Great design; bright screen; good touch pad.
Son of Sam
Bloated Win7 Starter install; no Bluetooth; middling battery life.
By now, if you’re buying a netbook, you know what you’re getting: All the models of a given generation are the same on the inside. So with the internals out of the decision tree, how do you choose which of dozens of near-identical netbooks is worthy of your purchase? Sure, the old standby differentiator of battery life still applies. But how about aesthetics? Can you actually choose a netbook based on design?
The N210 is pretty on the outside but bloated on the inside. Be prepared to uninstall some nagware.
We think so. The Samsung N210’s internals could be those of any current-gen non-Ion netbook—a 1.66GHz Atom N450 Pine Trail processor, 1GB RAM, a 250GB 5,400rpm hard drive—but it’s what’s on the outside that counts. The device has an embossed cream-color lid covered with a clear plastic coating. The interior is all matte white; and with its chrome edge trim and crisp gray lettering, it’s almost retro-futuristic. The keyboard puts every other netbook keyboard to shame—the chiclet-style keys aren’t cramped at all and the keyboard doesn’t feel mushy. We could type on it all day. The track pad’s multitouch capabilities help make up for its small size, and the LED-backlit screen is readable even at low brightness levels. Cranked up, the backlighting is quite bright for an office environment.
Beyond the excellent aesthetics of the case, we have a few complaints. Though the RAM is easily accessible, the hard drive is not, and the N210 has 802.11b/g/n Wi-Fi, but no Bluetooth.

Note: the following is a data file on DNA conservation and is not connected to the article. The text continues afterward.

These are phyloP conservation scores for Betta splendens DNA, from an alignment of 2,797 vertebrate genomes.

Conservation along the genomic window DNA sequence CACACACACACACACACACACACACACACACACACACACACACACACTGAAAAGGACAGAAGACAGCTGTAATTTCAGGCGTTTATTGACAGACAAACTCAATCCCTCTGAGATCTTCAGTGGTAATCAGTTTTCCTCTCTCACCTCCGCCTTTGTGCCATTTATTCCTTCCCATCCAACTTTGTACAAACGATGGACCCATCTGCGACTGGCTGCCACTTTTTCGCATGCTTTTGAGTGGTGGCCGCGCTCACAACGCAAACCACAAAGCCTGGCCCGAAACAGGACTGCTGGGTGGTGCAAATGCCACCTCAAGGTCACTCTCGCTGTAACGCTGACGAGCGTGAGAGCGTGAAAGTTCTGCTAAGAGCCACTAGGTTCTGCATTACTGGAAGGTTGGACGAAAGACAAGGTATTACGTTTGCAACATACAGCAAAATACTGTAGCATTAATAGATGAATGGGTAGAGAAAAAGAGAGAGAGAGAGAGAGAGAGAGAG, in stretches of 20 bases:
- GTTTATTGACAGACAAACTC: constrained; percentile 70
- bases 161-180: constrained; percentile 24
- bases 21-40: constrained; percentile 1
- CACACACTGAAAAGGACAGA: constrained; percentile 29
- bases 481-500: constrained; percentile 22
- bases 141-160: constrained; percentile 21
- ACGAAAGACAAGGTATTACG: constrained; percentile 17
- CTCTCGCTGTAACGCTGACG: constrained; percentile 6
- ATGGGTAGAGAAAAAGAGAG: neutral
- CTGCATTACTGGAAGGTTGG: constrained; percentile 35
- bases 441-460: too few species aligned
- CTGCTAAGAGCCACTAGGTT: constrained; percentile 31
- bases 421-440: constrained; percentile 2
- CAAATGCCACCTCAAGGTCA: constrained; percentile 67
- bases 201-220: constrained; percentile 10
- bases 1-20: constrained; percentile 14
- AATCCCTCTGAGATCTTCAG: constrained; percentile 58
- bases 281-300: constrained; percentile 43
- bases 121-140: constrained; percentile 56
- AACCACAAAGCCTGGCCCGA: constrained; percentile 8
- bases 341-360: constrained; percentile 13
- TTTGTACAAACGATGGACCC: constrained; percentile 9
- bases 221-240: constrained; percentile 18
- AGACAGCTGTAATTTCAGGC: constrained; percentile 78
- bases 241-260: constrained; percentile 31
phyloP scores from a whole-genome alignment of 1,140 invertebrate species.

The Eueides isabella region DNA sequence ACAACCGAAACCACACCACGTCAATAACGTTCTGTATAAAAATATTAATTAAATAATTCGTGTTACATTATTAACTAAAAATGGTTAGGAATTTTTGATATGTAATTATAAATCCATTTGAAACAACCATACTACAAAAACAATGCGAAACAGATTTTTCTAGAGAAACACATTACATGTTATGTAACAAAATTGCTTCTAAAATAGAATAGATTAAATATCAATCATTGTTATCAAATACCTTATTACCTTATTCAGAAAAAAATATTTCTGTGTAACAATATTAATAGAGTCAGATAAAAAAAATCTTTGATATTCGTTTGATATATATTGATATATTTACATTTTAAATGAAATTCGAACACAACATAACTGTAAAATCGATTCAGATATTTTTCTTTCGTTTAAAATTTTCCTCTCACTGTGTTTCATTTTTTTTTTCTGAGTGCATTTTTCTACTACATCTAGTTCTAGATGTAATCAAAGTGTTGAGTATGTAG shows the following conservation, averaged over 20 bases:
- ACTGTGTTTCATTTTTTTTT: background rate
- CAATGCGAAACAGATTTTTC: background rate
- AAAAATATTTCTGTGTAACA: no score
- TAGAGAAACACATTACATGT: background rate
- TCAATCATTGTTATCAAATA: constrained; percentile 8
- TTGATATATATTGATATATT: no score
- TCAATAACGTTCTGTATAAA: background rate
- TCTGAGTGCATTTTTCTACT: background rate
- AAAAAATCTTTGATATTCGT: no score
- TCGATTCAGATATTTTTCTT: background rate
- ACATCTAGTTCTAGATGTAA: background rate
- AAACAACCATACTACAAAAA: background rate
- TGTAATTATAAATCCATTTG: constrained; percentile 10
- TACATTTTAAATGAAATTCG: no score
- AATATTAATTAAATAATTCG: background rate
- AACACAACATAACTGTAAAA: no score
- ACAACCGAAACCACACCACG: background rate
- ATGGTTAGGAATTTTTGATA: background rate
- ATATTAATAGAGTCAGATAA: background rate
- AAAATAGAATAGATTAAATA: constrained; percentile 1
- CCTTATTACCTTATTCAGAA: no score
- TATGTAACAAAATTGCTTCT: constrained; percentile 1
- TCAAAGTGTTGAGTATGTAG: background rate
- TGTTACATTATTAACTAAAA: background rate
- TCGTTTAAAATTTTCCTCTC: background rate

But we’re more perturbed about the N210’s software loadout. The Windows 7 Starter desktop contains more than a dozen icons for software trials, nagware, and bloatware. Useful shortcuts, like the one that turns on the N210’s sleep-and-charge USB port, are lost in the clutter. Even more annoying: The installer for the FailSafe trial (a LoJack-like theft-prevention tool) kept auto-launching when we were trying to run benchmark tests and wouldn’t stop until we uninstalled the application.
One useful feature included with the N210 is the Linux-based Hyperspace instant-on OS. Though “instant-on” may be a misnomer, the OS does boot to a usable state in just 20 seconds (the Win7 boot, by contrast, takes more than a minute). Hyperspace offers an office suite, Twitter and Gmail integration, web browsing, and a list of app buttons, though some of them are misleading—the Photoshop button leads to Photoshop.com, and the Bloggers button, which uses the icon for Google’s Blogger, links to the unrelated Bloggers.com. Despite these quirks, Hyper-space is useful, though we didn’t find ourselves using it much.
The N210’s performance in our benchmarks was almost indistinguishable from the other Pine Trail netbooks we’ve tested, like the Acer Aspire One we reviewed in April and the Toshiba NB305 we reviewed in May. The only benchmark where the N210 lagged behind was battery life—it lasted just five hours on our video-rundown test, while both the Acer and Toshiba netbooks topped seven hours on similar 6-cell batteries.
We expect any Maximum PC reader to be able to strip out the bloatware and nagware that comes with a new PC (and may we suggest PC Decrapifier to help with that?). But we don’t appreciate Samsung’s cluttering up the OS install. On the one hand, the N210’s design is fantastic and its performance is exactly what we’d expect. And we appreciate the (albeit quirky) Hyperspace instant-on OS. But the less-than-stellar battery life and bloated Win7 Starter desktop lose the N210 some points in our book.